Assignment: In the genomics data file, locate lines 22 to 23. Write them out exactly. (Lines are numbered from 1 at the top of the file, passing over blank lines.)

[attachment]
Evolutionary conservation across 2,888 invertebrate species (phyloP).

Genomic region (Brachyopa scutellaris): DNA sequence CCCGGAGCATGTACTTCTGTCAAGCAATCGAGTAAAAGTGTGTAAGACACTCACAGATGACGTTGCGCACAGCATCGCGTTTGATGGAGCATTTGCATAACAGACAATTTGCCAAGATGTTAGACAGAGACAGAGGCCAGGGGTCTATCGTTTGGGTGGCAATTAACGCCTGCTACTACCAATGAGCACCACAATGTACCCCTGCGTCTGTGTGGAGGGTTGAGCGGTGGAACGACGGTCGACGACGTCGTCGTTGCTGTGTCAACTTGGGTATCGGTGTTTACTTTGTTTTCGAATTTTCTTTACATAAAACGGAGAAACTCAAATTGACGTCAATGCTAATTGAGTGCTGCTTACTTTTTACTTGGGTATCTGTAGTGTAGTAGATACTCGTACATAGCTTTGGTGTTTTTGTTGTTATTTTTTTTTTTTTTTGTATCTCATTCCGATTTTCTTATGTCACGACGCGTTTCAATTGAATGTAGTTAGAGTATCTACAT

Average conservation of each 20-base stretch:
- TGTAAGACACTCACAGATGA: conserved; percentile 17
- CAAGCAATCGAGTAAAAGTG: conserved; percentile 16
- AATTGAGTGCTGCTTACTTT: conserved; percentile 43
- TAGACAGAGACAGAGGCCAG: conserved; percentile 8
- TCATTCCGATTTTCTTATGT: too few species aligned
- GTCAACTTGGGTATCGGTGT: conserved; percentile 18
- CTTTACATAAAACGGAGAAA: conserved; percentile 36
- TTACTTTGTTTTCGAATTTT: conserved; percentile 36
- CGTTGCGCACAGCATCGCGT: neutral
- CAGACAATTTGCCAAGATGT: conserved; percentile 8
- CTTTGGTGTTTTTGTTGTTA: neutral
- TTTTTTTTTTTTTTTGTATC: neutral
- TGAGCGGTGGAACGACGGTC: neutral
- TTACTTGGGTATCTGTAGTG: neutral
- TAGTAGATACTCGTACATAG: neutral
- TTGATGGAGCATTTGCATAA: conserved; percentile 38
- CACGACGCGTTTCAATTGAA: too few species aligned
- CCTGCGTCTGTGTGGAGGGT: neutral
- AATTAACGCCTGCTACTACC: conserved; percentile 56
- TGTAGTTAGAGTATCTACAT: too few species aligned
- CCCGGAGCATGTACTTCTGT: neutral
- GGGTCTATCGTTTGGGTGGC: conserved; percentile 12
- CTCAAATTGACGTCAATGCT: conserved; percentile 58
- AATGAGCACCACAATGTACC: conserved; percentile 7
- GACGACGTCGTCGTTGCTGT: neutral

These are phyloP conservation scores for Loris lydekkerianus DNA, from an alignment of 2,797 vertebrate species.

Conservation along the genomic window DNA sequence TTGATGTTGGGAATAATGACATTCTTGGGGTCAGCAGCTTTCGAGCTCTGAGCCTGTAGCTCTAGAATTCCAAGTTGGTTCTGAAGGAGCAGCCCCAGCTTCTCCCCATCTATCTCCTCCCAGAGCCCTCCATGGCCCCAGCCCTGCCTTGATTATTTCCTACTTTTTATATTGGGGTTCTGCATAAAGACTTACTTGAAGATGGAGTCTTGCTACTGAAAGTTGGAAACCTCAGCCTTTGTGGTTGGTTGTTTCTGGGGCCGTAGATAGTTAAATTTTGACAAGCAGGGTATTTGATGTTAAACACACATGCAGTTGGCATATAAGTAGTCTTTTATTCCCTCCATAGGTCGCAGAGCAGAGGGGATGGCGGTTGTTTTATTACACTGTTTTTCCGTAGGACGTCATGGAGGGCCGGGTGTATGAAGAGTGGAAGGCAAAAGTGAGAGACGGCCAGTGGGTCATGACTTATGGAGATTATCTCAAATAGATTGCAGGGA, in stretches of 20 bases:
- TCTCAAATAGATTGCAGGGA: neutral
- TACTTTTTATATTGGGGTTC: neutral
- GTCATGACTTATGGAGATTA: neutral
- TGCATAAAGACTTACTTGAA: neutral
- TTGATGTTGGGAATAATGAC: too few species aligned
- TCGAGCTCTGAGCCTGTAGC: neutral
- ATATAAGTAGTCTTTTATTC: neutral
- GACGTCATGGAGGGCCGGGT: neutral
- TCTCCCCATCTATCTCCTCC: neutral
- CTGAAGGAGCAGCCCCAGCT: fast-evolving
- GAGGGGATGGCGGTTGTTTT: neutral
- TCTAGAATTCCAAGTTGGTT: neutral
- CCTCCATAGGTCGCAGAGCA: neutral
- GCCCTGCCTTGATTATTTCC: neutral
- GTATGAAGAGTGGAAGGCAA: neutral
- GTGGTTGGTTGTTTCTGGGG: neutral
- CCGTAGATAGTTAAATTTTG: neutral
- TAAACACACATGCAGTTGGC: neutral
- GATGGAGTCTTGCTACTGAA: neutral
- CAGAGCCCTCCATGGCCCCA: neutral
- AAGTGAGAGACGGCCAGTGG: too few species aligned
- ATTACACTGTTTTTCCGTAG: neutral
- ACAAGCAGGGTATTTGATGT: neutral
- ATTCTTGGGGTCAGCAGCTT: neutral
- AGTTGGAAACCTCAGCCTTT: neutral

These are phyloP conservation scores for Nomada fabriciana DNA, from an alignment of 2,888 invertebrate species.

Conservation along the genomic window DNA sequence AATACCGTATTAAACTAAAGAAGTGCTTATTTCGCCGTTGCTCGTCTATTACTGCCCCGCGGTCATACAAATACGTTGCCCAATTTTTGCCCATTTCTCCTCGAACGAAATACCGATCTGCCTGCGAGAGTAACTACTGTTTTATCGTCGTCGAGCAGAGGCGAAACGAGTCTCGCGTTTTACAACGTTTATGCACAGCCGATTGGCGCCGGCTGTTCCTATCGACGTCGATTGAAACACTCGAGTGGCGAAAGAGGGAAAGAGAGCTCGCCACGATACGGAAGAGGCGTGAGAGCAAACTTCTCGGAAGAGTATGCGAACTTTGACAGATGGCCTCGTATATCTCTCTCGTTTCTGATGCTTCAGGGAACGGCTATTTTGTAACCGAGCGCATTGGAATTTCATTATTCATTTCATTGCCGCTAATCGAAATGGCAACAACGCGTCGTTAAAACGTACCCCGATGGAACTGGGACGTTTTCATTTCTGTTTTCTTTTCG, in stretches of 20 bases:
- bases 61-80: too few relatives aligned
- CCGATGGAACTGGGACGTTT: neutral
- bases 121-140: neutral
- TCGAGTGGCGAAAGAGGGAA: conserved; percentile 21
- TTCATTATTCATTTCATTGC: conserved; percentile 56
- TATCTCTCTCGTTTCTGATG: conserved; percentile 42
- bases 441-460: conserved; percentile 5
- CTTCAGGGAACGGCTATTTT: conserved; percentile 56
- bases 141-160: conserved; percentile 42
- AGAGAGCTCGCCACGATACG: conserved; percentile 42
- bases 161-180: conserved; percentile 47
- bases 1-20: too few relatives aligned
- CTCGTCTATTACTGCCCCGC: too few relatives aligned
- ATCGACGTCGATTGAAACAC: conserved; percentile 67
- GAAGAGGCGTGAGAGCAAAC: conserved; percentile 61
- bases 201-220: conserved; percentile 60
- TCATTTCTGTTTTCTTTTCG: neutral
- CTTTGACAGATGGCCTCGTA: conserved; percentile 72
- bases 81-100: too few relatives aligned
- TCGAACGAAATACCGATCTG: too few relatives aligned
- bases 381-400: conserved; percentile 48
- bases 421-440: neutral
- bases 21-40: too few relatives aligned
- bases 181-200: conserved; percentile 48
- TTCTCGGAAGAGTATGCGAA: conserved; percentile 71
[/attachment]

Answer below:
- AATTAACGCCTGCTACTACC: conserved; percentile 56
- TGTAGTTAGAGTATCTACAT: too few species aligned